When allowed to set and step into throws Denard can toss all kinds of stuff. As Borges gets his head around the things he can and cannot do his efficiency should improve, because he's got enough in his legs to compensate for the fact he's not Andrew Luck. Now, about those throws that make all of us want to die…
[Disclaimer: There's a difference between not thinking you can sustain an offense on downfield chucks into double coverage and back-shoulder fades to Jeremy Gallon and thinking a QB averaging 10 YPA even when you mutilate his stats unfairly is not a QB. Thank you for not needing this disclaimer.]
WTFs. I don't know, man. I think one of them was an attempted wheel route that was either badly disrupted or saw the guy fall down; in any case there was a safety right there so that was a very bad read. The other I have no idea. Hypothetically that could have been a massive WR bust, but I doubt it. I will look at these in UFR but I doubt I'll be able to tell much.
Shaw. If Tommy Rees's brain goes "FLOYDFLOYDFLOYDFLOYD" then Michael Shaw's goes "BOUNCEBOUNCEBOUNCEBOUNCE." It worked against a slow-ish Northwestern team cramming the box; kudos to Borges for making that switch.
Roundtree. Welcome back to the offense, kid. Totally thought you were Junior Hemingway on the long one.
Woolfolk. Again pulled for Countess. Obviously injured.
Johnson. Hoo boy, going to come in for some finger-wagging in UFR. His whiff on the Kain Colter TD was spectacular.
The West: open. It was going to be wide open when Nebraska was losing 27-6 to Ohio State, but even with that comeback there the Michigan-Michigan State game has the shape of a division championship game, doesn't it? Whoever wins it will be two clear of their instate rival with the most threatening other teams in the division already carrying losses. The winner of that game could lose once and probably be fine since Iowa is unlikely to sweep M/MSU/Nebraska and Nebraska similarly unlikely to do so against M/MSU/Iowa/PSU/Northwestern.
Michigan State would have a smaller margin of error since their remaining games against the East include an almost certain loss versus Wisconsin; Michigan wins this weekend and they become solid favorites.
As per usual, when I attend road games I usually can't get around to VOAV. Penance:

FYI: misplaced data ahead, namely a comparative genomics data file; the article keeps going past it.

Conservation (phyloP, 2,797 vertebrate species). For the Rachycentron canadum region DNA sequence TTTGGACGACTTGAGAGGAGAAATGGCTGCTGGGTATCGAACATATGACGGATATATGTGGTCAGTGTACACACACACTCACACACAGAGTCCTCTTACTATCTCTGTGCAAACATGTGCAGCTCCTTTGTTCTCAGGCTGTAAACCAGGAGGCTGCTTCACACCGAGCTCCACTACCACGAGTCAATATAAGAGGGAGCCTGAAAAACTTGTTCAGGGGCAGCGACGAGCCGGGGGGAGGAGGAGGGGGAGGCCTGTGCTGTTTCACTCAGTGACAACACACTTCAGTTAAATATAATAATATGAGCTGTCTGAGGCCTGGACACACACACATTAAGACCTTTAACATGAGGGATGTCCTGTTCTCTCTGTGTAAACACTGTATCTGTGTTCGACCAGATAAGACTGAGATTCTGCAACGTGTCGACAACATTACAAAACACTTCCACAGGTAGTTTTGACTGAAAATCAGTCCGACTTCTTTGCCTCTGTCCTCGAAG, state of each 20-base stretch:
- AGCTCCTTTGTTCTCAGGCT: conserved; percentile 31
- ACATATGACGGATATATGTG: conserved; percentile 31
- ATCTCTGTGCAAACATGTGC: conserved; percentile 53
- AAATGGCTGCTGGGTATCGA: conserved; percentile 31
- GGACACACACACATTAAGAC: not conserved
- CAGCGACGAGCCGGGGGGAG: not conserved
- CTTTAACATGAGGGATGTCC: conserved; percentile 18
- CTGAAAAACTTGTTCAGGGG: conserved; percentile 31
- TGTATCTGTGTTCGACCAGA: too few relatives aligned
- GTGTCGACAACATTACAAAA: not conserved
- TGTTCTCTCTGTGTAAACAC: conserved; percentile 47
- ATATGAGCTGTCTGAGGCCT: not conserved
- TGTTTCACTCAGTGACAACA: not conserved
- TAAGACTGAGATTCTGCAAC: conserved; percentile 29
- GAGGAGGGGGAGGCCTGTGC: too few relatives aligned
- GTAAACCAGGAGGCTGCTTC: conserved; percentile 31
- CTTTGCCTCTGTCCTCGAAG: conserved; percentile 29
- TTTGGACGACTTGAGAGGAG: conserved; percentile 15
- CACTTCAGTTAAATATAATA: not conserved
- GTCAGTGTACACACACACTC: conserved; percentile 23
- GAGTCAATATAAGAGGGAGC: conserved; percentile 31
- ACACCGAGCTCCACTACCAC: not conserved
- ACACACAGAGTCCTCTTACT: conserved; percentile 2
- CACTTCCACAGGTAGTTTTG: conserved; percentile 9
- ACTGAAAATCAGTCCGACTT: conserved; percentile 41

Postgame interview with the person of particular note:
ST3 goes inside the box score:
After starting slowly in the sack department, we picked up 3 last week and 4 this week, including a decapitation by Kovacs and a Wile E. Coyote style steamrolling by Will Campbell.
After giving up 297 yards in the first half, the defense settled down (and the offense controlled the clock for major stretches) limiting NU to 438 yards total for the game. A tad higher than my goal of 400 per game, but NU does have a good offense, I think everyone would agree. And they would have been held under 400 if the refs called holding penalties. More on that in the ref section, don’t neg me yet.
That 438 includes a 79 yard drive at the end of the game when Michigan was up three scores and just bleeding clock. If anything ever convinces you that advance stats are more real than the regular ones, that should be it. On 11 real drives—about an average game's worth—the Wildcats had 359 yards, which is about average. On the meaningless last one the Wildcats piled it on. Advanced stats will dump that last drive.
6-0 starts for Michigan are rare.
Most of my life (33 years) has been spent rooting for a Michigan team that would win most Saturdays, live in the national rankings, and stub their toe early in the season. 4-0 or better starts have only occurred 11 times in those 33 seasons:
4-0: '78 '96 '09
5-0: '85 '95 '99 '10
6-0: '86 '97 '06 '11
The starts to the last three seasons have been a stretch that Michigan fans have not witnessed since the dawn of the Carr era.
Media, as in files. Melanie Maxwell's gallery for AnnArbor.com. This thing was epic:
We should get a giant inflatable Wolverine head for the players to run out from under, except it should probably be, like, the comic book version, and then to make it even more rad we could shoot off some fireworks during the national anthem and this would make things electric.
Media, as in unwashed blog masses. If you are a true schadenfreude connoisseur, there is a Sippin' on Purple game thread that descends into self-loathing misery. I didn't enjoy it much except for the one post where the person said every time Denard takes off it terrifies them.